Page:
- Exhale and using your triceps, pull the rope down until your palms reach outside your hips. Your upper arms should remain stationary while performing this exercise; only your forearms should move. Hold this position for 1 count.
- Inhale and slowly release the tension in the rope to return to your starting position.
- Perform 15 repetitions for 5 sets.
Rowing is a very functional movement. Anytime you pick something up off the floor, you’re technically lifting it up into your chest in a row-like movement. This exercise targets your middle back and shoulders in those hard to reach places.
Equipment needed: seated row machine
Muscles worked: middle back, lats, shoulders, and biceps
Note: If your gym doesn’t have a seated row machine, you can perform this exercise using two dumbbells.
- Sit down facing the pad of the seated row machine and select an appropriate amount of weight. Your chest should be comfortably pushed up against the pad with both of your legs at a 90-degree angle. If you feel squished or like you’re struggling to reach the floor, adjust the seat accordingly. Engage your core to sit upright and grab the handles with a neutral grip. Your palms should be facing in toward each other. This is your starting position.
- Exhale and pull the arms of the handles in toward you, keeping your elbows tight into your rib cage. End when you can’t row any further and your palms are in line with your chest. When you’ve reached this position, squeeze your shoulder blades together and hold for 1 count.
- Inhale, slowly reverse this movement, and come back to your starting position.
- Perform 12 repetitions for 3 to 4 sets, adding weight when you can.
Equipment needed: leverage chest press machine
Muscles worked: chest, shoulders, and triceps
Sit down on the chest press machine with your back glued against the pad, with no space in between. The handles should be in line with the middle of your pectorals. If they don’t line up, adjust the seat accordingly.
- Keep your head facing forward and your shoulder blades down and back. Place your heels flat on the floor with your core engaged. This is your starting position.
- Exhale. In one motion, push the handles away from you, extending through the elbows. Don’t let your back or shoulders lift up off the pad. Hold this position for 1 count.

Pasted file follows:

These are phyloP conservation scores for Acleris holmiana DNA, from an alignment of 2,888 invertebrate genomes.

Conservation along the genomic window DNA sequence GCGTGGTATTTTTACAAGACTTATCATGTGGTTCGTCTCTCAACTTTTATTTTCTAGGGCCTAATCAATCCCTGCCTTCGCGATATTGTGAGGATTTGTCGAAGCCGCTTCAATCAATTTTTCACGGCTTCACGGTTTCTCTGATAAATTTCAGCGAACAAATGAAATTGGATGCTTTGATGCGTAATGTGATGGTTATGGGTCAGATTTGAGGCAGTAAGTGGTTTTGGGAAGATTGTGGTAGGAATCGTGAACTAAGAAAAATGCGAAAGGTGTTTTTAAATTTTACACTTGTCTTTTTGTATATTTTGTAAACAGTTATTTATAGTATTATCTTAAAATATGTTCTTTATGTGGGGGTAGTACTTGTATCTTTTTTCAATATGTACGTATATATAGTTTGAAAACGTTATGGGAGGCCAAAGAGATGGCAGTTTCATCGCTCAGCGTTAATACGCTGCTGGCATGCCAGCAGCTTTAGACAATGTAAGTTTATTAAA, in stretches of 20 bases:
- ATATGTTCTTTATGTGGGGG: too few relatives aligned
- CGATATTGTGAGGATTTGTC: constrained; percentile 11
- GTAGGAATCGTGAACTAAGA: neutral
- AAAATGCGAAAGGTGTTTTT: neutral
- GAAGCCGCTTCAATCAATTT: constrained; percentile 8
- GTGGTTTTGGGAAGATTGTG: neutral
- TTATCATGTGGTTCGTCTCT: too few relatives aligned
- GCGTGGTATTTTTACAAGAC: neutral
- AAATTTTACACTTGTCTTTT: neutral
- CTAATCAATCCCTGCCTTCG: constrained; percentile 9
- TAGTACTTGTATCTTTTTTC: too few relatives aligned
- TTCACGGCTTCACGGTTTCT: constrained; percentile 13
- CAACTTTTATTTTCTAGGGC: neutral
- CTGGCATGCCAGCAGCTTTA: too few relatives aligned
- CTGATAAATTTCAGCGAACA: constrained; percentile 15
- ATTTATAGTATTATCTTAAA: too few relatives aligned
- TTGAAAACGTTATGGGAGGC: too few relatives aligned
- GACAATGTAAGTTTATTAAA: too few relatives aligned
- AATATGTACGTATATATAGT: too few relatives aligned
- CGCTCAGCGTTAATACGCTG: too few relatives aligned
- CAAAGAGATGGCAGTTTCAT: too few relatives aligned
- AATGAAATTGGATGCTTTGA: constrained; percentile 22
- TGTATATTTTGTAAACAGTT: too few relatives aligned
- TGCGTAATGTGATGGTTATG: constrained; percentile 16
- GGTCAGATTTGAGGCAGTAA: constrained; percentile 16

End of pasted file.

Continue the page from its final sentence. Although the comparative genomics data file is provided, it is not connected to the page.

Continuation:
- Inhale. Slowly bring the handles back to your starting position without letting the weight slam down. You want to keep tension in your muscles at all times.
- Perform 12 repetitions for 4 sets, upping the weight when you can.
Equipment needed: a dumbbell or two free weights in each hand
Muscles worked: triceps, trapezius, and rhomboids
- Depending on comfort level, sit or stand with a straight spine and with your feet shoulder-width apart and your core tight. With elbows bent, hold your chosen weight or weights with elbows at shoulder level and palms facing forward.
- As you exhale, begin pressing the weight overhead, keeping your head back and spine straight. Make sure you are keeping your wrists rotated so that the palms of your hands face forward.
- Pause for a count at the top with your muscle contracted.
- Slowly and with good control, exhale as you lower the weights down to the starting position.
- Complete 12 repetitions for 3 sets.
Equipment needed: a free weight in each hand, or a dumbbell held by both hands in front of you
Muscles worked: biceps
- Sit or stand with your back straight and core tight. Feet should be shoulder-width apart. Hold your chosen weights down with your arms straight. Palms should be rotated to face forward.
- As you exhale, bring your palms up, bending your elbow as you bring the weights up, but keeping stationary. Track the weights toward your shoulders and feel your biceps contract.
- Pause for a count at the top, with your muscle contracted.
- Slowly and with good control, exhale as you lower your weights back down to the starting position.
- Complete 12 repetitions for 3 sets.
Strength training is important for people of all ages. But as you get older, it’s especially important to keep your muscles strong so you can continue to perform daily activities without obstacles.